Italy: criminalising migrants

Submitted by Newcastle on 16 July, 2009 - 8:40 Author: Hugh Edwards reports from Bologna

“Generally they are short and dark-skinned. Many stink because they wear the same clothes for weeks. They construct shacks to live in on the outskirts. When they aspire to live in the city centre they rent ugly, run-down apartments; they appear at first, two of them looking for a room and a kitchen, and soon after a few days there are four of them, then six, eight, 10 and what have you.

They speak a language unintelligible, perhaps ancient dialects. Their children they use to beg with, while in front of the churches women and the old ask for pity in whimpering and irritating tones. They produce lots of children, struggling to keep them, while remaining strongly united among themselves.

It is said they are dedicated to thieving and, if confronted, violent. Our women ignore them because they are savage and repellent and it’s common knowledge that rape is widespread among [them].

The authorities have opened the frontiers of the country too easily and at the same time they have failed to identify those who come to work from those who intend to live either by expedients or crime.”

Report of the Inspector for Italian Immigration to the American Congress, 1912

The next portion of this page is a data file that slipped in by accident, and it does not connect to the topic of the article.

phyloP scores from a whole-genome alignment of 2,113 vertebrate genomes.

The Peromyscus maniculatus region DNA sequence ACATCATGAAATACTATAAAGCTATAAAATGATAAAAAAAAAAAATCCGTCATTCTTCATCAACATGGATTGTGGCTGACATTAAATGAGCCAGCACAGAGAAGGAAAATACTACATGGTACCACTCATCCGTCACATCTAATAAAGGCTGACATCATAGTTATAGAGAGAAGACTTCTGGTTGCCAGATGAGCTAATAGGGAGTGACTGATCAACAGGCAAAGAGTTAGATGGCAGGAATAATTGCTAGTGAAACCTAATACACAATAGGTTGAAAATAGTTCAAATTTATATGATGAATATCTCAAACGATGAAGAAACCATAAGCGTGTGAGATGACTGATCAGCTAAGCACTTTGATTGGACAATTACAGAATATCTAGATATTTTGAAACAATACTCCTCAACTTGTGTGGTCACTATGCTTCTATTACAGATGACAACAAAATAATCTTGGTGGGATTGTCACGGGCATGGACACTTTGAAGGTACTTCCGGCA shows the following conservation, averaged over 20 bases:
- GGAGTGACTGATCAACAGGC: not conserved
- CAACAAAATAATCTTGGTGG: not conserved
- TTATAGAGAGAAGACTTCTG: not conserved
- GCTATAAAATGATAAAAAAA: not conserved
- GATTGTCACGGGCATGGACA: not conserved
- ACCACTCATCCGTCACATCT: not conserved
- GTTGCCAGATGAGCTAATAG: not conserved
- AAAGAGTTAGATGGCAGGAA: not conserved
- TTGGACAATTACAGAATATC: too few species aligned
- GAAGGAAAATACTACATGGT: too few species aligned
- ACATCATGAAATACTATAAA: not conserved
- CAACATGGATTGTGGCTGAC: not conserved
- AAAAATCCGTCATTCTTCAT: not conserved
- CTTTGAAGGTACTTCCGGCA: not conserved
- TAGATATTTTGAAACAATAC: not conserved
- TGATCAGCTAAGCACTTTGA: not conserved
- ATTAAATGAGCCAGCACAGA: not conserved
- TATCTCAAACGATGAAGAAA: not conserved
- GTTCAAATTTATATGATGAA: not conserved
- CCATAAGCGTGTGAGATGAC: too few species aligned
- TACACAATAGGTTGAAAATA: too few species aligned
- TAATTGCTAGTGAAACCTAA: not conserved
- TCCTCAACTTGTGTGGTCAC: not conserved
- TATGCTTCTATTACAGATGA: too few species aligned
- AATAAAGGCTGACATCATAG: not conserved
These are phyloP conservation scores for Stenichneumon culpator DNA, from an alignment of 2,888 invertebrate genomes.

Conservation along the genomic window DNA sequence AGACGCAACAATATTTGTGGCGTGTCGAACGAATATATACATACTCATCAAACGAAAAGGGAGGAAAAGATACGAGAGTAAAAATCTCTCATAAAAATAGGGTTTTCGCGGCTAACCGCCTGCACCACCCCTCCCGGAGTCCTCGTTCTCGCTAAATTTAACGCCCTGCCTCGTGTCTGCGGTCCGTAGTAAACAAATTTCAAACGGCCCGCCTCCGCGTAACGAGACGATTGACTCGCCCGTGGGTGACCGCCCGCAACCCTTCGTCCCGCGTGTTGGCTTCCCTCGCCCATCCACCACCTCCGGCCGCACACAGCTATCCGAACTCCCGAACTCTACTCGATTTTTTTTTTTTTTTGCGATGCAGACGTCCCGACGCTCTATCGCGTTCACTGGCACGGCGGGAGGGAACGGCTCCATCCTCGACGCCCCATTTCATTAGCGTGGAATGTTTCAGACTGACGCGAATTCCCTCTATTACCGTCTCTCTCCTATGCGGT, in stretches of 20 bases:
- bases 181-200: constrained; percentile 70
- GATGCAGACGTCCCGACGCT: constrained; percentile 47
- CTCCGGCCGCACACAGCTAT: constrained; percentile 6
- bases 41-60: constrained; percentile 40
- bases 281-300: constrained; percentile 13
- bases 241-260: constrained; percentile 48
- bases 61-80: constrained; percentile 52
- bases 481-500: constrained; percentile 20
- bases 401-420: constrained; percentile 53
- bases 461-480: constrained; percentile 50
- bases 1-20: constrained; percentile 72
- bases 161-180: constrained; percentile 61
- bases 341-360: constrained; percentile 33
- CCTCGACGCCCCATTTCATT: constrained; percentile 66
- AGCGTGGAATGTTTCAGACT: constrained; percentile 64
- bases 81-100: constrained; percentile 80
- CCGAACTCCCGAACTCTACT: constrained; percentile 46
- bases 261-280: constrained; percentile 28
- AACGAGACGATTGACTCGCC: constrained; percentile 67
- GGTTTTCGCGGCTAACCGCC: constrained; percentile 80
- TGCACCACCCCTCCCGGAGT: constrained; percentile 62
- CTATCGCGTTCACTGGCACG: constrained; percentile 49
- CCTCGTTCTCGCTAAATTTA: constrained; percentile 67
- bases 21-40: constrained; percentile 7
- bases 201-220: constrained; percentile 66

It is a bitter and painful irony of history that millions of modern Italians, descendants of those same vilified and excoriated victims of the racist American establishment of 1912, now append the same vile stereotypes to the three and half million or so “dark-skinned” foreigners living and working in Italy.

The recent European, provincial and regional elections here have confirmed, in an ever more violent and paranoiac atmosphere of racist hate, what has been the major feature of Silvio Berlusconi’s Freedom Party government since the elections that brought it to power more than a year ago. In fact, its demagogic pre-electoral campaign of scaremongering and scapegoating the immigrant population had played a major part in Berlusconi’s initial electoral triumph, driving millions of workers into the arms of his coalition partner, the xenophobic and racist Northern League of Umberto Bossi.

As the effects of the economic and financial crisis began to expose Berlusconi’s lying refrain that everything in the garden of Italy is sunny and rosy — it is one of the worst affected countries! — the artillery of Berlusconi’s media empire, private and public, reached a crescendo of chauvinistic phobia not seen in Italy since the fascist era. Every incident, even the most banal and trivial, where an immigrant is involved, has become “evidence” of a “threat” to the “security” of the native population.

In such a climate of suspicion — on a visit to Milan Berlusconi stated disapprovingly that it seemed more like an “African city” — the Northern League’s Minister of the Interior Roberto Maroni exceeded even his own capacity for inhumanity when he announced, to the joy of his supporters in parliament, that two boatloads of 600 or so famished and ill men, women and children from sub-Saharan Africa had been turned back to their point of departure in Libya, in breach of national and international law and every instinct of common humanity and natural justice.